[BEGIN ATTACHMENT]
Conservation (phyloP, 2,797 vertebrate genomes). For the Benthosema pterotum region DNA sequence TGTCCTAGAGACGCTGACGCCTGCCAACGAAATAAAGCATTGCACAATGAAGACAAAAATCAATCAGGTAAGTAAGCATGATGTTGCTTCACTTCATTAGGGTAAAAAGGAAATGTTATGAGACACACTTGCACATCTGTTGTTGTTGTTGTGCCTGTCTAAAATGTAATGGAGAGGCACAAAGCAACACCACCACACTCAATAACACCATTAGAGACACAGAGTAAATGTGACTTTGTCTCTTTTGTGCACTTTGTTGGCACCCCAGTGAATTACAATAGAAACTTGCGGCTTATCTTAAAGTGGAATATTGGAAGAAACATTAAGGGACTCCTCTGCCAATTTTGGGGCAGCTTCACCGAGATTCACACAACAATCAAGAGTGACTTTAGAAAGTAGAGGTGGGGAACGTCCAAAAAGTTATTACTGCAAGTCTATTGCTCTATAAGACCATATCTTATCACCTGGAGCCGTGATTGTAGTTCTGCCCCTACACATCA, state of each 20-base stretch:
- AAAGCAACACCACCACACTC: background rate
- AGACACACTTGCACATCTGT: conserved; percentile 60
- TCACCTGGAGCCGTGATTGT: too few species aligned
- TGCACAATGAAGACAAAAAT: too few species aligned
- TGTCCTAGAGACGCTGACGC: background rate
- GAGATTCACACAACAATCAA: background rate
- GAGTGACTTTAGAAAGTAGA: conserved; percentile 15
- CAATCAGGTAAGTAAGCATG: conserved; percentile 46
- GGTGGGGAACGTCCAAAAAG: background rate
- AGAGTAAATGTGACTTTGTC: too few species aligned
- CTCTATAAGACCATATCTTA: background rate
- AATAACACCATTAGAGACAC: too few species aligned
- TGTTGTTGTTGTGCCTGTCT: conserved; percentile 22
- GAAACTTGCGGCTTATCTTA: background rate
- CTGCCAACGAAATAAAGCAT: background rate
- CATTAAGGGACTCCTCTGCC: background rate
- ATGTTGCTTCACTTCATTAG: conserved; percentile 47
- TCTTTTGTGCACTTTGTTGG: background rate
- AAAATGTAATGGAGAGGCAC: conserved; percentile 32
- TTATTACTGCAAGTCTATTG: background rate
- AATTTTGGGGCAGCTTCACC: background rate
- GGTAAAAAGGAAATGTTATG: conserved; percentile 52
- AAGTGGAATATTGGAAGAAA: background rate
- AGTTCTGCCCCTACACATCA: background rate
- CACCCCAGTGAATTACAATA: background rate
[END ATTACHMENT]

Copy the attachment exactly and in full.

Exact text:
Conservation (phyloP, 2,797 vertebrate genomes). For the Benthosema pterotum region DNA sequence TGTCCTAGAGACGCTGACGCCTGCCAACGAAATAAAGCATTGCACAATGAAGACAAAAATCAATCAGGTAAGTAAGCATGATGTTGCTTCACTTCATTAGGGTAAAAAGGAAATGTTATGAGACACACTTGCACATCTGTTGTTGTTGTTGTGCCTGTCTAAAATGTAATGGAGAGGCACAAAGCAACACCACCACACTCAATAACACCATTAGAGACACAGAGTAAATGTGACTTTGTCTCTTTTGTGCACTTTGTTGGCACCCCAGTGAATTACAATAGAAACTTGCGGCTTATCTTAAAGTGGAATATTGGAAGAAACATTAAGGGACTCCTCTGCCAATTTTGGGGCAGCTTCACCGAGATTCACACAACAATCAAGAGTGACTTTAGAAAGTAGAGGTGGGGAACGTCCAAAAAGTTATTACTGCAAGTCTATTGCTCTATAAGACCATATCTTATCACCTGGAGCCGTGATTGTAGTTCTGCCCCTACACATCA, state of each 20-base stretch:
- AAAGCAACACCACCACACTC: background rate
- AGACACACTTGCACATCTGT: conserved; percentile 60
- TCACCTGGAGCCGTGATTGT: too few species aligned
- TGCACAATGAAGACAAAAAT: too few species aligned
- TGTCCTAGAGACGCTGACGC: background rate
- GAGATTCACACAACAATCAA: background rate
- GAGTGACTTTAGAAAGTAGA: conserved; percentile 15
- CAATCAGGTAAGTAAGCATG: conserved; percentile 46
- GGTGGGGAACGTCCAAAAAG: background rate
- AGAGTAAATGTGACTTTGTC: too few species aligned
- CTCTATAAGACCATATCTTA: background rate
- AATAACACCATTAGAGACAC: too few species aligned
- TGTTGTTGTTGTGCCTGTCT: conserved; percentile 22
- GAAACTTGCGGCTTATCTTA: background rate
- CTGCCAACGAAATAAAGCAT: background rate
- CATTAAGGGACTCCTCTGCC: background rate
- ATGTTGCTTCACTTCATTAG: conserved; percentile 47
- TCTTTTGTGCACTTTGTTGG: background rate
- AAAATGTAATGGAGAGGCAC: conserved; percentile 32
- TTATTACTGCAAGTCTATTG: background rate
- AATTTTGGGGCAGCTTCACC: background rate
- GGTAAAAAGGAAATGTTATG: conserved; percentile 52
- AAGTGGAATATTGGAAGAAA: background rate
- AGTTCTGCCCCTACACATCA: background rate
- CACCCCAGTGAATTACAATA: background rate